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Seven Common Parkinson's Misconceptions PDF  | Print |  E-mail
The general public makes seven common misconceptions with relation to Parkinson's disease. Dispelling these myths will go a long way to creating awareness about this incurable neurological disorder and allow those afflicted with it to feel more comfortable in society.

The first common misconception is that Parkinson's disease only affects the elderly. This is absolutely fals. Although this disease does tend more often to strike those in late middle age, that is in their fifties or early sixties, it does also occur in younger people. In recent years, an average of 5-10 percent of newly diagnosed cases of Parkinson's disease were early-onset, that is they were been found in people under the age of 40. Younger patients don't tend to suffer from walking or balance-related issues or have their thinking processes impaired as often as older patients but they do often experience vibrations and involuntary movements.

The second misconception is that all people with Parkinson's disease suffer from tremors. Tremors are the most common symptom of Parkinson's disease. Tremors are found in approximately 70 percent of sufferers, however 15-25 percent of Parkinson's patients do not experience any form of tremors at all.

Public perception often unfairly stereotypes Parkinson's patients as being miserable, rude or stupid. As the disease progresses, sufferers develop more and more difficulties in their ability to communicate with others. Problems with speech, swallowing, drooling, and jerky facial and body movements result in people labeling a Parkinson's patient unfairly. Some people, unaware of a person's condition, wrongly believe that person to be inebriated when their speech is slurred.

The fourth common misconception is that there is a way to prevent Parkinson's disease. Researchers have not identified the exact cause of the disease and therefore absent this information, prevention is impossible. Most, however, do believe that Parkinson's disease is caused by a combination of environmental factors coupled with a genetic predisposition.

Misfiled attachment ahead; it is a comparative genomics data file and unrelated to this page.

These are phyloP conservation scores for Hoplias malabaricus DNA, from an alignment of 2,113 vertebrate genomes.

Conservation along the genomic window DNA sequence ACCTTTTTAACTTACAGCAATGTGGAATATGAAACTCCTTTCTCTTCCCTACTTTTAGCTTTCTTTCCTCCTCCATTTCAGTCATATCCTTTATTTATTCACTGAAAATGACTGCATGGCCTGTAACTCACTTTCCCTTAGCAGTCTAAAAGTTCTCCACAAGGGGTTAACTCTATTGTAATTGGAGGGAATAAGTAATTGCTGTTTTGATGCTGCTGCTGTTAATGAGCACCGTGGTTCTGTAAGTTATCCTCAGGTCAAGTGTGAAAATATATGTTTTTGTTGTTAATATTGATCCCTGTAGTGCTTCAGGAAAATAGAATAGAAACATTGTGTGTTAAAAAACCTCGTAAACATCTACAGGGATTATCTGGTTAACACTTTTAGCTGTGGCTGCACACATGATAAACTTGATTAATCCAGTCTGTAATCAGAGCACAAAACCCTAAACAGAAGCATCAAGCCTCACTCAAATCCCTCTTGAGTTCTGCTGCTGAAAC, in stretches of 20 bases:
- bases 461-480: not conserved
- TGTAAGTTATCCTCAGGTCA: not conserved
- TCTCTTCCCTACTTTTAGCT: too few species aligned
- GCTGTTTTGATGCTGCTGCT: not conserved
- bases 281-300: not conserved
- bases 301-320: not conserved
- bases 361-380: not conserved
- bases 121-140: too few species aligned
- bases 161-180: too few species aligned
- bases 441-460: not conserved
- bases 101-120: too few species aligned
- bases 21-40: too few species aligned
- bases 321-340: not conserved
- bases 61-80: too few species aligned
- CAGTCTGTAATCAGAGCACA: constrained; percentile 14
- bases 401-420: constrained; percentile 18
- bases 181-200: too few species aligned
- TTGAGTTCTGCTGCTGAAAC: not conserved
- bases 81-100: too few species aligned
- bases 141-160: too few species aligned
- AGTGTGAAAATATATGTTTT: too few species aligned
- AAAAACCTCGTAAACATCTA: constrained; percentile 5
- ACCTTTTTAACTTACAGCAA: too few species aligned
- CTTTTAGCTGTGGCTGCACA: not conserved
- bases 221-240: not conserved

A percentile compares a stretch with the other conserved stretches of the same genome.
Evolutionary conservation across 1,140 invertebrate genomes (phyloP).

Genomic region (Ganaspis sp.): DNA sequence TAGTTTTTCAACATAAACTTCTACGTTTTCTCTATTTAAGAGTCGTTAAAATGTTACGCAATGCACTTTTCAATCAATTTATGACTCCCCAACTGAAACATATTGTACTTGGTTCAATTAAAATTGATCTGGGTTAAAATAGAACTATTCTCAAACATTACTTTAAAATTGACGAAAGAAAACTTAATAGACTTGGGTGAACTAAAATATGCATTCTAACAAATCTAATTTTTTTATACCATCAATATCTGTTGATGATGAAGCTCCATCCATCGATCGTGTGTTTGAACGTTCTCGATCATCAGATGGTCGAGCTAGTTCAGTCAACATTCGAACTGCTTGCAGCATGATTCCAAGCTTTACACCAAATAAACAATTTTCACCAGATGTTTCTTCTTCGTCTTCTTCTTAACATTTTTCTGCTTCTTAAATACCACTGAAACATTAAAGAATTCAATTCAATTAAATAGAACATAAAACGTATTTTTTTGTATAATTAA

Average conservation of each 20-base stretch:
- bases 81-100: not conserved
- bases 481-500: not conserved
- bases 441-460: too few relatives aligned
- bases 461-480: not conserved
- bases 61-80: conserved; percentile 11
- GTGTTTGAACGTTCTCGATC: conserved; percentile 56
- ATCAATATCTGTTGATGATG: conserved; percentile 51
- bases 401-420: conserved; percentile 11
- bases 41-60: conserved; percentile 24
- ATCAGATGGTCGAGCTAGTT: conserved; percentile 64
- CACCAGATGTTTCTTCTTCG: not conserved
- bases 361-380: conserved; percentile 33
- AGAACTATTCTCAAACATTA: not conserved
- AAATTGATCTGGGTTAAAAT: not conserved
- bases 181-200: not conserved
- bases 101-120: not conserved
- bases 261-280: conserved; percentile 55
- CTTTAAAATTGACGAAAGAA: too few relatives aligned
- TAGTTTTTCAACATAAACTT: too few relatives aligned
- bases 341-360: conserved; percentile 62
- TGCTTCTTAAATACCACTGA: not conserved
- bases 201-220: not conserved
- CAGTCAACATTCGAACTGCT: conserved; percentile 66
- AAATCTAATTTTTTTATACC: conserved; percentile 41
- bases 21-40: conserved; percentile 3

The fifth misconception is that lifestyle modifications have no impact in improving disease symptoms. In fact, the reverse is true. Regular exercise, particularly muscle-strengthening exercises and walking, and accompanying dietary changes cannot slow the progression of the disease but can decrease the severity of symptoms.

The sixth common misconception is that people with Parkinson's disease are unable to live independent and productive lives. This is patently untrue. The progression of the disease differs greatly between individuals. Some individuals suffer milder forms of Parkinson's than do others. Not everyone experiences the same combination of symptoms or equal severity of symptoms. With medication, regular exercise and dietary considerations most Parkinson's sufferers can live independently and be as productive as anyone else. Initially many do not need to quit their jobs, although some may as their disease progresses and their condition deteriorates.

The seventh common misconception is that Parkinson's disease causes death. Parkinson's has not been proven fatal although patients suffering from it do have particular health concerns. The disease may wreak havoc on the respiratory system, which has a tendency to lead to pneumonia, under certain conditions. A form of pneumonia known as aspiration pneumonia is of particular concern. Many sufferers develop problems with swallowing which can cause aspiration of food adn lead to aspiration pneumonia. Additionally, a lack of movement can cause a person to be more susceptible to developing a variety of infections. Many Parkinson's patients don't develop any of the above problems and continue live with the disease anywhere from 20-30 years after diagnosis.
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